Jazz, film, and improvised culture.
Spring: Love Comes on Stealthy Tentacles
Evan saw Louise, it is like a scene from a Sophia Loren film or Ruth Orkin’s
famous photo. In this case, he is the visiting American, while she is very
definitely a seductive Italian. Eventually, he learns there is considerably more
to her than meets the eye. The truth comes as a shock, but it is not enough to dissuade
him from wooing the mystery woman in Benson & Moorhead’s Spring (trailer here), which opens this
Friday in New York.
should have gotten out of his dead-end burg long ago, but his father’s untimely
death and his mother’s protracted illness kept him anchored to their old home.
When she finally succumbs, there is little holding him there, but a drunken
brawl with a vengeful gang member gives him every reason to leave. On his buddy’s
advice, his hurriedly departs on the Italian trip his father always wanted to
take. Initially, he takes the youth hostel route, falling in with some
obnoxious Brits. Frankly, Evan can hardly stand them, but he tags along on their
excursion to Puglia anyway. When he sees the town’s old world charm and Louise’s
sultry beauty, he decides to stay.
Louise is adamantly opposed to any sort of long term entanglement, but Evan
slowly wears down her objections. He even finds lodging and employment with
Angelo, a sympathetic farmer outside of town. However, unbeknownst to Evan,
Louise requires regular injections to halt her transformation into something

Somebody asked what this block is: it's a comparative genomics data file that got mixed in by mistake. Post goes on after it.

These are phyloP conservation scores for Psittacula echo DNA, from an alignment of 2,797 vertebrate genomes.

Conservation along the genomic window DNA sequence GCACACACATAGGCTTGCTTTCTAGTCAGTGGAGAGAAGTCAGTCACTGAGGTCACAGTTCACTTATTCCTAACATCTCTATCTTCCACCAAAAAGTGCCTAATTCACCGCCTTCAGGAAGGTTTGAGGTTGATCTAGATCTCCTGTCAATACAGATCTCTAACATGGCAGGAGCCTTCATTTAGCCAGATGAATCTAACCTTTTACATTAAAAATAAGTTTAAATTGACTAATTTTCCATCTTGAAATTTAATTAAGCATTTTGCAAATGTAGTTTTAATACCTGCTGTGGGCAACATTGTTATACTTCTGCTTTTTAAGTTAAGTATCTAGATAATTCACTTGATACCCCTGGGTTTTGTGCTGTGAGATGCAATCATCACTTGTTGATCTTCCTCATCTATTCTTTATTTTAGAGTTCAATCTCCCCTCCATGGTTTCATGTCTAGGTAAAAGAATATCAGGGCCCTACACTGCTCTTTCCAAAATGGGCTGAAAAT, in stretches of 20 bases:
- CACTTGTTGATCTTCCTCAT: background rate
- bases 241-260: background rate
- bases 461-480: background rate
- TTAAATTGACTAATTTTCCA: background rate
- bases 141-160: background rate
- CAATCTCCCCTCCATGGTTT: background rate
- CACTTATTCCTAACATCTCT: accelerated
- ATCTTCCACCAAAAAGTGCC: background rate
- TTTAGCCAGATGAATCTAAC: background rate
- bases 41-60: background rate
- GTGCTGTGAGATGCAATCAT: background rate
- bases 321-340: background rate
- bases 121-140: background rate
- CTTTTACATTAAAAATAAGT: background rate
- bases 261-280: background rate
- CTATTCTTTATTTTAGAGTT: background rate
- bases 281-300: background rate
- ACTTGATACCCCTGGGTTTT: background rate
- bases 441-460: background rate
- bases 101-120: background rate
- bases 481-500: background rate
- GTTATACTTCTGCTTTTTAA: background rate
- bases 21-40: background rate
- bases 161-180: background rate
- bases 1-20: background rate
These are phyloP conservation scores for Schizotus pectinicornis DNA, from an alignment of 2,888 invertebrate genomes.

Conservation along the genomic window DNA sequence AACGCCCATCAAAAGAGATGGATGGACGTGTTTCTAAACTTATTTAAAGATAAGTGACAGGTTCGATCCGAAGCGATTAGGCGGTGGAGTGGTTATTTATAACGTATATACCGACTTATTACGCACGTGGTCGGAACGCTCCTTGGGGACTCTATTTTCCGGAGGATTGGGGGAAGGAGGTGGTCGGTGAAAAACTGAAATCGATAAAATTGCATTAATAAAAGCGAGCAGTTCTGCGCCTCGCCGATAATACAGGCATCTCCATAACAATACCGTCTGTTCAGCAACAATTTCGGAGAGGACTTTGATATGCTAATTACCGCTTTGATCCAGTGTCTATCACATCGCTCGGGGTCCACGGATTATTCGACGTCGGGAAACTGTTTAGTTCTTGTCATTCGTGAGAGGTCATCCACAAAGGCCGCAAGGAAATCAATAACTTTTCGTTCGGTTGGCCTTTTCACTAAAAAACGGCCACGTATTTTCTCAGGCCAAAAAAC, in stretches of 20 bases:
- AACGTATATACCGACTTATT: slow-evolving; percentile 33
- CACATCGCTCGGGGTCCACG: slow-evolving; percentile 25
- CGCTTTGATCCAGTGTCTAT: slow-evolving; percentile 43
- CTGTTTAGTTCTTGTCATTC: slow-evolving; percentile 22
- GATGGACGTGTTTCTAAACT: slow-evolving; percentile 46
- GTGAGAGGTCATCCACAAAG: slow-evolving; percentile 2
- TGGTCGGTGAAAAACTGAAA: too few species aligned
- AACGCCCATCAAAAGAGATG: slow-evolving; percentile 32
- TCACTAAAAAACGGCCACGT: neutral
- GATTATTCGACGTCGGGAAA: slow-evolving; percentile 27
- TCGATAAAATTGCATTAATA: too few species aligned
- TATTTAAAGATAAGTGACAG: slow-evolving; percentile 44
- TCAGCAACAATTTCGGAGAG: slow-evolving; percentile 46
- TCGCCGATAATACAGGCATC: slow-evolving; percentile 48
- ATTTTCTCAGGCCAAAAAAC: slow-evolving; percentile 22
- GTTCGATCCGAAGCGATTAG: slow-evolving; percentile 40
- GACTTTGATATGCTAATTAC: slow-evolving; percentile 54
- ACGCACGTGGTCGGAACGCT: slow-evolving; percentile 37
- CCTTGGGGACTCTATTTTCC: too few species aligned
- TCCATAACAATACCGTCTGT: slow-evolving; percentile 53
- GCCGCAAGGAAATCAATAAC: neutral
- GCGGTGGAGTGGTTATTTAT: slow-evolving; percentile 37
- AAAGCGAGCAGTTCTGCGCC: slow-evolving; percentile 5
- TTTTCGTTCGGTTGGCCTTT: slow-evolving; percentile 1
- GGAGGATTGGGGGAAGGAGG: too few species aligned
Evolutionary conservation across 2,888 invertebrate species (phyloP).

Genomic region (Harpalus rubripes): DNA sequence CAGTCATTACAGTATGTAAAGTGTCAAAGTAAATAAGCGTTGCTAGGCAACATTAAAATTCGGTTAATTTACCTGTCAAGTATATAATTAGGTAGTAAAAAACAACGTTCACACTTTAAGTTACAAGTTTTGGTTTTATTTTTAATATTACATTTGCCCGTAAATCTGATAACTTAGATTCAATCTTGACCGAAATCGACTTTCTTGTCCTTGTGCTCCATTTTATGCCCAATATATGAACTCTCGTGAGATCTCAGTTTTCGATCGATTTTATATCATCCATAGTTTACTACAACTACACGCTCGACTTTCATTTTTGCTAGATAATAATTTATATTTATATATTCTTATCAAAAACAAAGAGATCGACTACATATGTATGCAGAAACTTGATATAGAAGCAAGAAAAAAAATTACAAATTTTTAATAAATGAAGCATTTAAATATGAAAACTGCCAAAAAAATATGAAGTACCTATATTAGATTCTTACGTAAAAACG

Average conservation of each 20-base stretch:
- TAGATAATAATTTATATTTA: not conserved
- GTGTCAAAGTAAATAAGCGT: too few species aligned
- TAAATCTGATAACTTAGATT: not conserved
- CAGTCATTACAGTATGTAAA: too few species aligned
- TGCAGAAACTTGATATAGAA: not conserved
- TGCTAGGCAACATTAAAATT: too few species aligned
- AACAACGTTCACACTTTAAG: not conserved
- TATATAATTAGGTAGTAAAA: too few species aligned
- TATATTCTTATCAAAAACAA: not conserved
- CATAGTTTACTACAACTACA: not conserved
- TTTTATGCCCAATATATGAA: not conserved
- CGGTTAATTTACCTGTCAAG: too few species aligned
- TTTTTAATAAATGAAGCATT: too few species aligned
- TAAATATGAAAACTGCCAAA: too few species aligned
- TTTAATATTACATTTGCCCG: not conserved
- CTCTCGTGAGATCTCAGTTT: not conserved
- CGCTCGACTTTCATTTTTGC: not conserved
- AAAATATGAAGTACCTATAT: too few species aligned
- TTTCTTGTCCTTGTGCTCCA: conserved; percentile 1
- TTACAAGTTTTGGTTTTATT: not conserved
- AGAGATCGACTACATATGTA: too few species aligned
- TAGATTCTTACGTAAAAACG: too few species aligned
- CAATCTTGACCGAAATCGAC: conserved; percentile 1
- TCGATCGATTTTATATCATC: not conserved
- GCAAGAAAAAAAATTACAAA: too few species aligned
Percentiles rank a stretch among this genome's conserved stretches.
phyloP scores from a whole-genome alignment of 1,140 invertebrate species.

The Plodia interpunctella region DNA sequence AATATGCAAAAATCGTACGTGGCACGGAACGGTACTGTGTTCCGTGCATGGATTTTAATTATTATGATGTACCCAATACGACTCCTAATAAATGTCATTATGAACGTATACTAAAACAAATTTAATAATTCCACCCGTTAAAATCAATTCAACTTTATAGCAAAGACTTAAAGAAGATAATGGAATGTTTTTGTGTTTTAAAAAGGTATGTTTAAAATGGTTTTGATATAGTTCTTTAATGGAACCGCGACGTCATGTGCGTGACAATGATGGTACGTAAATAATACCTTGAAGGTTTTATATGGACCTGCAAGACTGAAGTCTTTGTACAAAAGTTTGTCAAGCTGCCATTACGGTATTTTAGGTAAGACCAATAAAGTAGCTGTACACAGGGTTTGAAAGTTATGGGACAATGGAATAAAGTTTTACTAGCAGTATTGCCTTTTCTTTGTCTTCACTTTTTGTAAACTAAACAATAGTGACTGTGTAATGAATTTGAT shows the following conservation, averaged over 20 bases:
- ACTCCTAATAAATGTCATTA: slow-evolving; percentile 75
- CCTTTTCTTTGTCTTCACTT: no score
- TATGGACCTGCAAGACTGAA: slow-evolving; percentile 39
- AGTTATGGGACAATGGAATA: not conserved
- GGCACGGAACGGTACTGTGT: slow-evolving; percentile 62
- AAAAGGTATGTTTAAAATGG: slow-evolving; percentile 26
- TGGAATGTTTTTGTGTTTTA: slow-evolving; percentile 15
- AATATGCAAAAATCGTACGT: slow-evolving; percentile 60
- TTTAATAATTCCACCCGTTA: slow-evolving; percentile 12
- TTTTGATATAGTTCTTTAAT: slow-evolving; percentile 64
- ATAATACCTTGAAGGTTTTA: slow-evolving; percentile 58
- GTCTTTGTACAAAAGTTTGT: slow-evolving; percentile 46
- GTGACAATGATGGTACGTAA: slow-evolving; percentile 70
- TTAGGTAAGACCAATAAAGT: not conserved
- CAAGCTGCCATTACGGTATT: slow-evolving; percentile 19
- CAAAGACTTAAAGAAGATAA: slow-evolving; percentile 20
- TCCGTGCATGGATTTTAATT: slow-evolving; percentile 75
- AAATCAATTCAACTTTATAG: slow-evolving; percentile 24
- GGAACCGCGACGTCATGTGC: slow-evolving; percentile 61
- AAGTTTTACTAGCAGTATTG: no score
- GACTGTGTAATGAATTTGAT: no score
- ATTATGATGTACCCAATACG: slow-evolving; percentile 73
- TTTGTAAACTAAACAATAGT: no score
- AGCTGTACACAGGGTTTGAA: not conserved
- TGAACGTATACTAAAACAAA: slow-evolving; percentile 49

slimy and Lovecraftian. As she eventually explains to Evan, her cyclical
condition is getting increasingly severe. When it reaches its regular twenty
year apex, it will be dashed dangerous for him to be around her. As a trained genetic
biologist who has gone through this process a time or to before, she knows of
what she speaks. Yet, Evan is not prepared to cut-and-run on their relationship
& Moorhead (as the filmmaker partners Justin Benson and Aaron Moorhead prefer
to be billed) have really raised the dramatic standard of genre films with Spring. They take their time fully establishing
the characters of Evan and Louise and the dynamics of their relationship,
before introducing the exquisite bizarreness lurking below the surface.
Frankly, their early courtship scenes work quite well on their own merits,
separate and apart from the strange developments that follow. Yet, the
particulars of who Louise is and how she continues to exist over time are well
thought out and scrupulously observe their own internal logic. Indeed, the
third act never feels like a tacked-on curve ball from left field, but rather
the culmination of the careful groundwork laid by the cast and filmmakers.
well-deserved award winner at last year’s Fantastic Fest, Lou Taylor Pucci is
unusually compelling as Evan, offsetting his impulsive punkiness with a deeper
sensitivity. He also develops some powerful romantic chemistry with Nadia
Hilker’s Louise. Although much more reserved (when not writhing in the
agonizing throes of her uncanny convulsions), Hilker vividly suggests the
world-weariness and emotional baggage one might associate with the more
romantic strain of vampires. Veteran Italian thespian also provides a rock
solid moral anchor for the film as the gruff but compassionate Angelo.
Spring is a terrific film
precisely because it takes its time and trusts the audience’s maturity and
discernment. It takes a road not often taken in genre cinema, reaping
distinctive results. Moorhead’s darkly stylish cinematography heightens the
mood, both with respects to the romance and the creeping dread, perfectly
serving the macabrely dreamy narrative. Very highly recommended for fans of
crossover classics, Spring opens this
Friday (3/20) in New York, at the Cinema Village.
Labels: Benson & Moorhead